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Like SN, I consider these situations to be emergencies.
How would you characterize an emergency? For example, if a person if going to die in a month, is that an emergency? Is certain death an essential feature of a true emergency? It is sufficient that it be someone's death, or does it have to be your own death?

What bothers me about an appeal to the concept of emergency is that I don't see how that does not become an automatic escape hatch for rights violations (indeed, it's common in politics to invoke "emergency" in order to justify violating rights). If some person were holding a gun to your wife's head and demanding her liver or her wallet, that is clearly a case where morality should not stop you from protecting her. What I would like to see is evidence that Rand actually held that it was okay to violate rights in case you have an emergency. This is not a lifeboat situation or a flood or fire, so it is in the realm of the metaphysically normal for man.

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Like SN, I consider these situations to be emergencies. (emphasis added)
It's not too important, but I was actually explaining your viewpoint rather than expressing my own.

Perosnally, I have not chewed the concept -- emergency -- enough. When someone asks me the typical question about me holding a track-switch with a train hurtling to the option of killing 1 stranger versus 2, I find that an easy concrete to classify in the "ethics weren't designed for this" (a.k.a. "choose whaever you want personally, there's no moral principle") bucket. The lifeboat too.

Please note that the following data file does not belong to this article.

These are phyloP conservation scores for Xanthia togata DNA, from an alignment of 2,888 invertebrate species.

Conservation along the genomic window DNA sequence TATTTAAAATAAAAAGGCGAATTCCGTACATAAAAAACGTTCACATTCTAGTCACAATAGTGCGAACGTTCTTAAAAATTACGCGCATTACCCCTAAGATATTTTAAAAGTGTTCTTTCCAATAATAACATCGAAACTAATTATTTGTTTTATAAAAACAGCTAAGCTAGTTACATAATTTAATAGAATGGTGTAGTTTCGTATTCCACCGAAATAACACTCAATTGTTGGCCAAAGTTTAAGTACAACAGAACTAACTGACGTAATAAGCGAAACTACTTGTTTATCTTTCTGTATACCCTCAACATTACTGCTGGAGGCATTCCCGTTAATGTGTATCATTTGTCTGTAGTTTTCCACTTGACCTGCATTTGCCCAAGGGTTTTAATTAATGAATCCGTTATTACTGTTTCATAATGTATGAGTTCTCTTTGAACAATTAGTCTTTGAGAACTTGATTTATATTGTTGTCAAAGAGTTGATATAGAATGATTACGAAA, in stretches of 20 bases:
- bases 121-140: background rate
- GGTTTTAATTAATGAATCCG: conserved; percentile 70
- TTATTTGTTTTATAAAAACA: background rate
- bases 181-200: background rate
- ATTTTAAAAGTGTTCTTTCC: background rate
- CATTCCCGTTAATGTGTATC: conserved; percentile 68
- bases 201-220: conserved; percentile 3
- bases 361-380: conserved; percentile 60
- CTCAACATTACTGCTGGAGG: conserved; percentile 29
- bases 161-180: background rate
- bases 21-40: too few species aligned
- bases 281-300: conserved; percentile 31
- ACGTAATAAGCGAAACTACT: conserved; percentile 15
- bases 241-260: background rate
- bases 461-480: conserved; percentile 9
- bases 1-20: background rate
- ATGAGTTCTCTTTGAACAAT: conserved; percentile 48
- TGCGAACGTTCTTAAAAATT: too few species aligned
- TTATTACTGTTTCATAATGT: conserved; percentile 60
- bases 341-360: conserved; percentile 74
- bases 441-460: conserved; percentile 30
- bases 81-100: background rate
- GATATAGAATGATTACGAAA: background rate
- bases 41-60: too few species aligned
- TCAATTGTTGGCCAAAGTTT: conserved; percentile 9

Next, come concretes like starving in the middle of a Katrina flood, and wondering whether to break in to a store. Again, to me, the nature of the emergency is clear; but, I find it to be a different type. I can still take a moral approach, even if it might be an illegal one. The few days worth of food is something I can repay; the store was trying to sell it anyway; the supplies will probably be lost to spoilage anyway... they all add up to a clear moral alternative. In an example like this, I'm clear about the applicability of morality. While this is an emergency in the "rare event one has to deal with" sense, I cannot convince myself that it is a situation of the "morality does not apply" type. Importantly, I can act with confidence.

Now, I take that concrete to the next step, still in the midst of a Katrina-type event. I imagine there is no store available, only a neighbor. However, he has not abandoned his home. He is there with his two days supply of food, while I have none. I ask him to give me some. He says he's sorry, but he needs it for his own family. Now what?

I start, now, to ask myself how I can claim moral authority if I did not plan for the event. If I ought to have known and did not plan, can I drop that context? I think I can, in the sense of having to act with force; but, I cannot drop the context from the perspective of a moral philosopher. If I act to take some food by force, I cannot claim innocence when the moral-philosopher points me out as the bad guy. In other words, the moral philosopher might say something like: I see you had to act, but -- considering all the facts -- you're the immoral guy in this story.

The above is "thinking aloud" in the process of trying to chew the concept: emergency. I find myself searching for more concretes that fit a "bill of prior innocence", not just an in-the-moment "I've got to act now" decision.

Anyway, that's where I am, and it is incomplete. So, I have the same questions that David does about what can be used to justify my actions. The obvious example that comes to mind is poverty: can poverty be used as a justification for trying to gain something by force, when non-poverty could have solved my problem? If so, what kinds of things: life-saving drugs? but, what else? Food? Clothes? Shelter? Other concretes start to come to mind. If a loved one has a debilitating illness that will cost a few millions, does that justify stealing? and so on.

The search for the razors continues.

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How would you characterize an emergency?

I agree with Ayn Rand's definition of an emergency, as stated in her essay "The Ethics of Emergencies" in The Virtue of Selfishness.